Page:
This Ain’t Your Mama’s Grilled Cheese

April is National Grilled Cheese Month (who knew?) and to honor the occasion Mahasti is making a grilled cheese sandwich the Tomato Head way. Lets just say this ain’t your mama’s grilled cheese.

Tune in to WBIR on Saturday, March 20, around 8:15am to get the step-by-step on how to prepare a grilled cheese sandwich with roasted tomato jam, Benton’s Bacon and smoked turkey. The recipe for the roasted tomato jam will also be provided.

Or, if you’re more of an instant gratification type,  you can order it up on Saturday at either the Knoxville or Maryville location, served on the new Country French Loaf bread.

Why We are So Excited about the Big Ears Festival…

We received this message (see below) from Ashley Capps, president of AC Entertainment, the group responsible for the upcoming Big Ears Festival, and think he captured exactly why we’re so excited about Big Ears and why you should be, too. We hope to see folks come out for the event. It’s another thing that goes on our list of “great things about Knoxville.”
Dear Friends and Neighbors –

Last year, we launched a new and very unique festival concept in Knoxville called Big Ears. It was a relatively small event, but an auspicious beginning…with considerable acclaim from fans, artists, and the press, including the New York Times.

This year, the Big Ears Festival – scheduled for March 26 – 28 – has evolved into something truly extraordinary. I want to tell you more about it and what it can mean for our community. I hope that you will also share this with your friends, family, neighbors, and colleagues who have a passion for creativity and the arts. There’s something here for everyone to experience and enjoy. I’d like to invite everyone in our city to “stick their toe in the water,” take in a show or two, and experience what Big Ears has to offer.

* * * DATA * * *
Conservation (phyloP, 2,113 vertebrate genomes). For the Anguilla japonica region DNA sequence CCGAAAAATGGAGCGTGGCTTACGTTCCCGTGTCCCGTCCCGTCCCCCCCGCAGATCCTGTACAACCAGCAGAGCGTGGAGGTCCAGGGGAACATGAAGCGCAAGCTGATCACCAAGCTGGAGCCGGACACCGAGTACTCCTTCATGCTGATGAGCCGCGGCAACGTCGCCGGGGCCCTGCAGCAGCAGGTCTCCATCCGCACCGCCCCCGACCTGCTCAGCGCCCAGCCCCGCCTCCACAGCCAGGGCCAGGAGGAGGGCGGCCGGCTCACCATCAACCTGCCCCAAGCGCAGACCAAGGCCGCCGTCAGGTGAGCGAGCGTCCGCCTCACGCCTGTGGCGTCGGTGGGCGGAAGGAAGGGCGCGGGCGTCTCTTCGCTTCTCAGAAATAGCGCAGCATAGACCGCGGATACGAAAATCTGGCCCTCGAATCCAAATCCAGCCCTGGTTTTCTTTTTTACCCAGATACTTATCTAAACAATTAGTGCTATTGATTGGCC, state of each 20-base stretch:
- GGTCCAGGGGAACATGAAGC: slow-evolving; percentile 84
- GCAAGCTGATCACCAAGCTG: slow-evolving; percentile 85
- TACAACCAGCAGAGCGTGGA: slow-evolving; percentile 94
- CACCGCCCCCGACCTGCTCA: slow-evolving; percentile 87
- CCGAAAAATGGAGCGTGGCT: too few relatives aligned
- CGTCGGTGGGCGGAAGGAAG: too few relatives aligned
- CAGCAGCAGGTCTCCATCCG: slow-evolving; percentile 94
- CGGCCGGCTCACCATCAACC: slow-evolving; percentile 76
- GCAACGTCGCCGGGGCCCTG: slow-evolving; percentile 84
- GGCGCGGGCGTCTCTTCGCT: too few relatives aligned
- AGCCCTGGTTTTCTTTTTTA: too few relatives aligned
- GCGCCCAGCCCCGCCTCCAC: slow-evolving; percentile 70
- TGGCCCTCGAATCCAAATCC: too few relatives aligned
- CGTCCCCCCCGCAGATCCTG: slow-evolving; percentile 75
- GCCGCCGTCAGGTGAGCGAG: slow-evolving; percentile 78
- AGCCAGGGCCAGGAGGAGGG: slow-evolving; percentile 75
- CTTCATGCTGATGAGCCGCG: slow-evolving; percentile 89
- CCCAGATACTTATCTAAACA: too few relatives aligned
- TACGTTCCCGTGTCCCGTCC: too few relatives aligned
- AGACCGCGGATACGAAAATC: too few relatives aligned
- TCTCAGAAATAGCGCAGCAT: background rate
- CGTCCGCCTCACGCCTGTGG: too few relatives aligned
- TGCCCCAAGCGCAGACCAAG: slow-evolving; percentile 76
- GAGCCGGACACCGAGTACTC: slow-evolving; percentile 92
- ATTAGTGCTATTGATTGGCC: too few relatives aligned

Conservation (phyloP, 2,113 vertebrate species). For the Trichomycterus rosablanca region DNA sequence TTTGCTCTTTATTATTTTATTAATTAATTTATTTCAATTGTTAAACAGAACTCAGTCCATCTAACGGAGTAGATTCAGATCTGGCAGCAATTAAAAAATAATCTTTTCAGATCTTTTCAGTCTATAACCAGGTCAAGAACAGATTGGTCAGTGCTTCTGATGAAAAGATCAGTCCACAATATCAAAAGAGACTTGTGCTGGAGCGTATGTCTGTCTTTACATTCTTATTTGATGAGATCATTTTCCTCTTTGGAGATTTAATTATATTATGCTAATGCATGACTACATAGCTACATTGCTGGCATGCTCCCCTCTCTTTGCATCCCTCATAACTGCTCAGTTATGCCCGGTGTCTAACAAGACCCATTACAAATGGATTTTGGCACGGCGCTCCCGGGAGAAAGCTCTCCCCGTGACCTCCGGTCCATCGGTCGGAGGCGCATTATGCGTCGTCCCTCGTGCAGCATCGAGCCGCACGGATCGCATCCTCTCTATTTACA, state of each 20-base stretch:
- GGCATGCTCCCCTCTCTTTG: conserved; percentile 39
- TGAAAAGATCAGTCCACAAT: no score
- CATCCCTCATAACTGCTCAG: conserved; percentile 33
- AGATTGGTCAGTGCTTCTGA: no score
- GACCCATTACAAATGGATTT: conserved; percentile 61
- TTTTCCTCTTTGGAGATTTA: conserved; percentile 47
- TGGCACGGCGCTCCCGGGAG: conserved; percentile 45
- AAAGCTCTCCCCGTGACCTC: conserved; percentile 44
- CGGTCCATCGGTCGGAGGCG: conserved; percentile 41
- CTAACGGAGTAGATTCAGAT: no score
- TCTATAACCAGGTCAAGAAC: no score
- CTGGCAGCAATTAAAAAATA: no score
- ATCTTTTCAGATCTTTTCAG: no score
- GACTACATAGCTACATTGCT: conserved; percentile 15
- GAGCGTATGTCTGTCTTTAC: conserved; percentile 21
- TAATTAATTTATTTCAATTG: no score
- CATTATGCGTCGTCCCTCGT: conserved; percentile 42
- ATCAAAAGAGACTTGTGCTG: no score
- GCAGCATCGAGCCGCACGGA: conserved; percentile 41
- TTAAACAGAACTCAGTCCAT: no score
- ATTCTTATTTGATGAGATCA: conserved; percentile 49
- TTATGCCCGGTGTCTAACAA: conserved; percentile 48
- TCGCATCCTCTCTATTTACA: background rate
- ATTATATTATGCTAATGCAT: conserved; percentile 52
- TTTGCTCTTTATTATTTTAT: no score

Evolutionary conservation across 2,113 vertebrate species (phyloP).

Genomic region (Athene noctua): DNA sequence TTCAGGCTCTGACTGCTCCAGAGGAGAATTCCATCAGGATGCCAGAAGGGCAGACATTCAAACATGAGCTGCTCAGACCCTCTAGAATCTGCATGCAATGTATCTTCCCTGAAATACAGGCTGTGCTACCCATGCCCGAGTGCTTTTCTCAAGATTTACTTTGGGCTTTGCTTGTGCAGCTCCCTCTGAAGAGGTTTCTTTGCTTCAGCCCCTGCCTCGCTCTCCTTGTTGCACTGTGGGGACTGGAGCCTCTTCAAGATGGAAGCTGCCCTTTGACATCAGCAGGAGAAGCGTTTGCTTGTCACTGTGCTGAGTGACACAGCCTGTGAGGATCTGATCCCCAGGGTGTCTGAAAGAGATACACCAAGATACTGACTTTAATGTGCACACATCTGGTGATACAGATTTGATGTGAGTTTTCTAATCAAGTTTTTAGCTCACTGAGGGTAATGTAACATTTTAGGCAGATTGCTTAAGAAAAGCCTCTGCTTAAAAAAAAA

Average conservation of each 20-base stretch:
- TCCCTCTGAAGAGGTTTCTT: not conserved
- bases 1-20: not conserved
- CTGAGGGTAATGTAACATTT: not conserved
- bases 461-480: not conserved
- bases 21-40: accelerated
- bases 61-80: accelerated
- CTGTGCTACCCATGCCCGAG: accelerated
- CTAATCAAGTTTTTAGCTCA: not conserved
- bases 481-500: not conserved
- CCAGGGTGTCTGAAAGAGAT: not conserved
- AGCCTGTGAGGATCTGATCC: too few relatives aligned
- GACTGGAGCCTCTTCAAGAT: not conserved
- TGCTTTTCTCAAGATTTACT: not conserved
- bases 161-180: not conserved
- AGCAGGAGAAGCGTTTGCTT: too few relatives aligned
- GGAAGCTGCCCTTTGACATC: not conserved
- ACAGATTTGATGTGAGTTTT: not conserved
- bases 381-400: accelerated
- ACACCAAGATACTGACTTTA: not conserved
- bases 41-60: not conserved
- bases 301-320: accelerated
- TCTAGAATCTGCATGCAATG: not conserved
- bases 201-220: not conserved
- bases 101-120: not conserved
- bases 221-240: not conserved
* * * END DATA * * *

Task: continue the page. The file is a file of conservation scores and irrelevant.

We have some of the most acclaimed and exciting musicians in contemporary rock…Vampire Weekend, the National, Joanna Newsom, the Dirty Projectors…

We also have important young “classical” artists such as Nico Muhly – whose first opera commission from the New York Metropolitan and the English National Opera was just announced…viola virtuoso Nadia Sirota…and the groundbreaking Calder Quartet.

Guitarist/composer Bryce Dessner – who curated much of this year’s Big Ears Festival – embodies the expansive vision that the festival aspires to…in the past month he has just finished recording what is poised to be one of the biggest rock records of 2010 with his band, The National…and he also was a member of the ensemble that recorded classical composer Steve Reich’s 2009 Pulitizer Prize winning Double Sextet. His chamber ensemble, Clogs, just released their most critically acclaimed recording to date, The Creatures in the Garden of Lady Walton. Their performance of this work at Big Ears will undoubtedly be a festival highlight, when they will be joined by guests Sufjan Stevens, Shara Worden (My Brightest Diamond), and Matt Berninger and Aaron Dessner from The National.

And there’s Terry Riley, our Artist in Residence for the weekend, simply one of the most influential and visionary artists of our time …and we’re celebrating his 75th Birthday Year with a series of concerts during the festival.